Unlike the intercalary chapters such as Chapter Seven of The Grapes of Wrath that serves much like the camera's-eye view of the used car salesmen and how they exploited the dispossessed Oklahoma farmers, Chapter Five presents a broad view of the economic problem of the 1930s in America. In the Dust Bowl representatives of the banks come to tell the farmers that they can no longer sharecrop the land. The distance and coldness of the large banks is suggested as the representatives merely reply, "I'm sorry" when the sharecroppers claim that their families have lived on the land for generations and they have some entitlement.
When the bulldozers arrive, they are as animate creatures on their own as the driver becomes subsumed in their identity. Given anthropomorphic qualities, the "snub-nosed monsters," described systematically destroy all the human elements in their paths:
They ignored hills and gulches, water course, fences, houses.
The man sitting in the iron seat did not look like a man; gloved, goggled, rubber dust mask over nose and mouth, he was a part of the monster, a robot in the seat. The thunder of the cylinders sounded through the country, became one with the air and the earth, so that earth and air muttered in sympatheitic vibration.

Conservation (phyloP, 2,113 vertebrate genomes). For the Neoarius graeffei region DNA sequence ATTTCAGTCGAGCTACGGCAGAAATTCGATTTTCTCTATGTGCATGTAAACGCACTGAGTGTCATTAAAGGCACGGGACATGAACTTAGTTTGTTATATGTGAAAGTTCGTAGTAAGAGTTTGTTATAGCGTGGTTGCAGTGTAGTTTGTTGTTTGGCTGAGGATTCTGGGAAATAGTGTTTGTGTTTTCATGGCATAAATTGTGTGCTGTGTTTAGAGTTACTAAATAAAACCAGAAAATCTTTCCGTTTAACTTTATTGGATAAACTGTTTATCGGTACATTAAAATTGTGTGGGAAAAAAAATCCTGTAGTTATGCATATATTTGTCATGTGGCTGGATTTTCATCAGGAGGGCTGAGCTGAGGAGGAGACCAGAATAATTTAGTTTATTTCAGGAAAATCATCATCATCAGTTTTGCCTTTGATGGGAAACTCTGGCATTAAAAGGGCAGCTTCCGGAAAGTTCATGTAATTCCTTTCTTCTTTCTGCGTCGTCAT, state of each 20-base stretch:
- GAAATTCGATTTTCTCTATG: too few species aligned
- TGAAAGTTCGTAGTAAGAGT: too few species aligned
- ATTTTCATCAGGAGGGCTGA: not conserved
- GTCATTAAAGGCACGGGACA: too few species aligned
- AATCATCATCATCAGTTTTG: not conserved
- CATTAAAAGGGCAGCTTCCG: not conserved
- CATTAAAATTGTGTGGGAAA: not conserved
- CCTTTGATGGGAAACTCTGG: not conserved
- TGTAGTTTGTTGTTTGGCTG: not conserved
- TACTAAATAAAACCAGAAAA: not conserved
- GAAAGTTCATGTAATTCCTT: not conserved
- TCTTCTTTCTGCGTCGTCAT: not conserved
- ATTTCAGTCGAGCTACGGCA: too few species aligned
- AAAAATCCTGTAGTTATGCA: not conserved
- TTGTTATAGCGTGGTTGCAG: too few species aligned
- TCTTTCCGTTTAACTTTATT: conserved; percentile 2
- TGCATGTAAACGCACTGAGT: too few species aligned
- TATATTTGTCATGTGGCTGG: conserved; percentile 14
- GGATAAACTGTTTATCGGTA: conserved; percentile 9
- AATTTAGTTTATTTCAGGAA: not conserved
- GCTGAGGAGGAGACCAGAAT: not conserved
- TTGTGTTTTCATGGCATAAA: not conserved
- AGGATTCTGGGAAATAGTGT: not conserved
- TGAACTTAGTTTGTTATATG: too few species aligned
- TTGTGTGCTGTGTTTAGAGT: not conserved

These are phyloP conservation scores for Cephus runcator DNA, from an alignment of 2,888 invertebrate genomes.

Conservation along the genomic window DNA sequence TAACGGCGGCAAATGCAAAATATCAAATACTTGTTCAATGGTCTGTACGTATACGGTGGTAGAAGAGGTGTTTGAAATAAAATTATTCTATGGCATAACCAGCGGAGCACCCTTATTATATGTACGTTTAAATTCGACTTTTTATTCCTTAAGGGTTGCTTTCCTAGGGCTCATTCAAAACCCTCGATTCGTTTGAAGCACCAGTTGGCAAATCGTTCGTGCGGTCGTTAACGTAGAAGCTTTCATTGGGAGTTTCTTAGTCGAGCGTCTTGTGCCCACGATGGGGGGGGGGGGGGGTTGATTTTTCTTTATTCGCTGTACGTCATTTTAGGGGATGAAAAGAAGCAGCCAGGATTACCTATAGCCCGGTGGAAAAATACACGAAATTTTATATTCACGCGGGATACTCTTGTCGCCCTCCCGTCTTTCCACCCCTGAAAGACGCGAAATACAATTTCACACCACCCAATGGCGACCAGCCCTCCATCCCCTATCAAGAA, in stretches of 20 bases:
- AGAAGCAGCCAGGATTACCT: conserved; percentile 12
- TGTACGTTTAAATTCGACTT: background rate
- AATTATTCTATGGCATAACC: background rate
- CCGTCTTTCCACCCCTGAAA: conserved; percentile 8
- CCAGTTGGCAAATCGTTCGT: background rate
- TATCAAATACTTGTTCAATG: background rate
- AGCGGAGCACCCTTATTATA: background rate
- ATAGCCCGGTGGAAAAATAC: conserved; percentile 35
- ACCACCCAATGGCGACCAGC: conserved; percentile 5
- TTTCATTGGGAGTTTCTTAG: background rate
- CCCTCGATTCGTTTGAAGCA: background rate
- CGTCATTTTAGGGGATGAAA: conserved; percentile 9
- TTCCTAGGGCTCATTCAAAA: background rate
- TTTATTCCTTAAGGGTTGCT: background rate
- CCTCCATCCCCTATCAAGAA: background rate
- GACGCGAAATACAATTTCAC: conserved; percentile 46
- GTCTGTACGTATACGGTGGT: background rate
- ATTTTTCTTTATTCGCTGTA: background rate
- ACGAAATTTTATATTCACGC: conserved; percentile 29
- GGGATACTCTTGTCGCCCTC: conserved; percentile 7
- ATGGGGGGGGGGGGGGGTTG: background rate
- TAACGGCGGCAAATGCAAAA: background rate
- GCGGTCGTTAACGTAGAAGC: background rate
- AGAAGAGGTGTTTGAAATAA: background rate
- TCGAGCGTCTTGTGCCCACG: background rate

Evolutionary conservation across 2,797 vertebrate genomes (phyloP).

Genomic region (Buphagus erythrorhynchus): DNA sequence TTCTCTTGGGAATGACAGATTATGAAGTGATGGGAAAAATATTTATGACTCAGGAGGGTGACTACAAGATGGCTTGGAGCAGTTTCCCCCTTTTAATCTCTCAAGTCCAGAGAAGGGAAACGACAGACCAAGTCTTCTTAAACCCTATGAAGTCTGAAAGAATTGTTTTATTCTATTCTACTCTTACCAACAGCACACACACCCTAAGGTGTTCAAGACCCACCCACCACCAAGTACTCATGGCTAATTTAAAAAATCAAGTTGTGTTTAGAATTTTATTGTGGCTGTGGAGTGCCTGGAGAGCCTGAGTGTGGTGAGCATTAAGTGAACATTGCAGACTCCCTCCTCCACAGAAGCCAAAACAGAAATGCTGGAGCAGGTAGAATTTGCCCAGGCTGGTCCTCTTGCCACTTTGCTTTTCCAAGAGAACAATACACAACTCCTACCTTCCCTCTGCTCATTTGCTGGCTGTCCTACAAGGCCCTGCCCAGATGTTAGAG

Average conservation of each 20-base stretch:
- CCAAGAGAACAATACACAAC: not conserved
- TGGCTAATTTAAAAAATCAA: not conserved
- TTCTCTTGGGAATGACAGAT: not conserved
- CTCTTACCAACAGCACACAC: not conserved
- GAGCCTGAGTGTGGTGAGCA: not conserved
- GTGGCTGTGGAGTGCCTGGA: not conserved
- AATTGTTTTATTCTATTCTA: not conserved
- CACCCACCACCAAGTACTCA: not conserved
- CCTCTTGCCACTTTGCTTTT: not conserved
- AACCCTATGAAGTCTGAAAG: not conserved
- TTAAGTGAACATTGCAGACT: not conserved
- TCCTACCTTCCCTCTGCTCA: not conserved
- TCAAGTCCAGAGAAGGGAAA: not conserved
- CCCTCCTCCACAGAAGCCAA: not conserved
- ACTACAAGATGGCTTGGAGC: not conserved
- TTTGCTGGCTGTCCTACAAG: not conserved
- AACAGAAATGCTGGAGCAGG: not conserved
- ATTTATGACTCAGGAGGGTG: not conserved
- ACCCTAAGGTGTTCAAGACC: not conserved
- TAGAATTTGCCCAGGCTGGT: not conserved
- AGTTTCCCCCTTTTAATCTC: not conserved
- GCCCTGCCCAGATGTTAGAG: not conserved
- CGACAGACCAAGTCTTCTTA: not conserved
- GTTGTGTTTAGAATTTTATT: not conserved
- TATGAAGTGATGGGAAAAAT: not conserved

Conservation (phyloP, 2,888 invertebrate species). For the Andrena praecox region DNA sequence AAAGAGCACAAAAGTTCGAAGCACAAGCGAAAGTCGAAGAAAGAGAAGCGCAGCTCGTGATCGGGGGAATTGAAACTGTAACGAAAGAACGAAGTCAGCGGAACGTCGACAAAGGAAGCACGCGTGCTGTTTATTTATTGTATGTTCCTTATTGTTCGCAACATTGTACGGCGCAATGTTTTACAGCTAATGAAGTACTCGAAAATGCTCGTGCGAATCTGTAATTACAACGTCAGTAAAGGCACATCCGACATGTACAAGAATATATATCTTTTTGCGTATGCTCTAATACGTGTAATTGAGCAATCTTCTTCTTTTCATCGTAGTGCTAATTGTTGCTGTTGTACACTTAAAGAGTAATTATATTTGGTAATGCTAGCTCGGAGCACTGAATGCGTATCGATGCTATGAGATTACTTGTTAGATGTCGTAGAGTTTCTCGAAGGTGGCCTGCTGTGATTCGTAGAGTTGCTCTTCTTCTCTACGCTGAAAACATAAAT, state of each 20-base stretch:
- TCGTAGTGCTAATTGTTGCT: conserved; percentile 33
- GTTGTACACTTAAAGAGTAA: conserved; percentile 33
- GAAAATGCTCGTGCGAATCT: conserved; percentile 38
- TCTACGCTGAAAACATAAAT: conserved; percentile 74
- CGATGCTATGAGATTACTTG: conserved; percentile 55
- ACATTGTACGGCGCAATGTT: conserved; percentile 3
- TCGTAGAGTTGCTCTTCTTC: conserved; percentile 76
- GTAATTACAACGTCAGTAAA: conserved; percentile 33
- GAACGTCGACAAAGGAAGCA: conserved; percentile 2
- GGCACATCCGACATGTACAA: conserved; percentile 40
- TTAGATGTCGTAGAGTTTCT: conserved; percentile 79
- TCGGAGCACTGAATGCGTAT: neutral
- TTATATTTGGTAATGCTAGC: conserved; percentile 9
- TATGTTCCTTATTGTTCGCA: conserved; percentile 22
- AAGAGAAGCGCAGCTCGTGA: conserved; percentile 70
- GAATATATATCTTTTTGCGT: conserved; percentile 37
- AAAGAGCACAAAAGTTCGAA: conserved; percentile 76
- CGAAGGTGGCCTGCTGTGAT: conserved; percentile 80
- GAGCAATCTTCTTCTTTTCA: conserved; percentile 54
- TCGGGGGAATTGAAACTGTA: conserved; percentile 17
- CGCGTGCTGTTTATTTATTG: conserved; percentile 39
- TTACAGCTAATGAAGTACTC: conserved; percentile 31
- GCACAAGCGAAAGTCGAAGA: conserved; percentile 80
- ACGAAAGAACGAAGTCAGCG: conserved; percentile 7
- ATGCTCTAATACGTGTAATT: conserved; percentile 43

Thus, the tractor, part of a new way of life, is inanimate and the inhumanity of the banks underscores the great loss when people are removed from the land on which they have lived for generations. This disenfranchisement portrayed metaphorically in Chapter Five makes the chapter illustrative of themes of Steinbeck's narrative, and therefore, expressive of the entire novel, rather than a microcosm, or encapsuled expression of a smaller idea.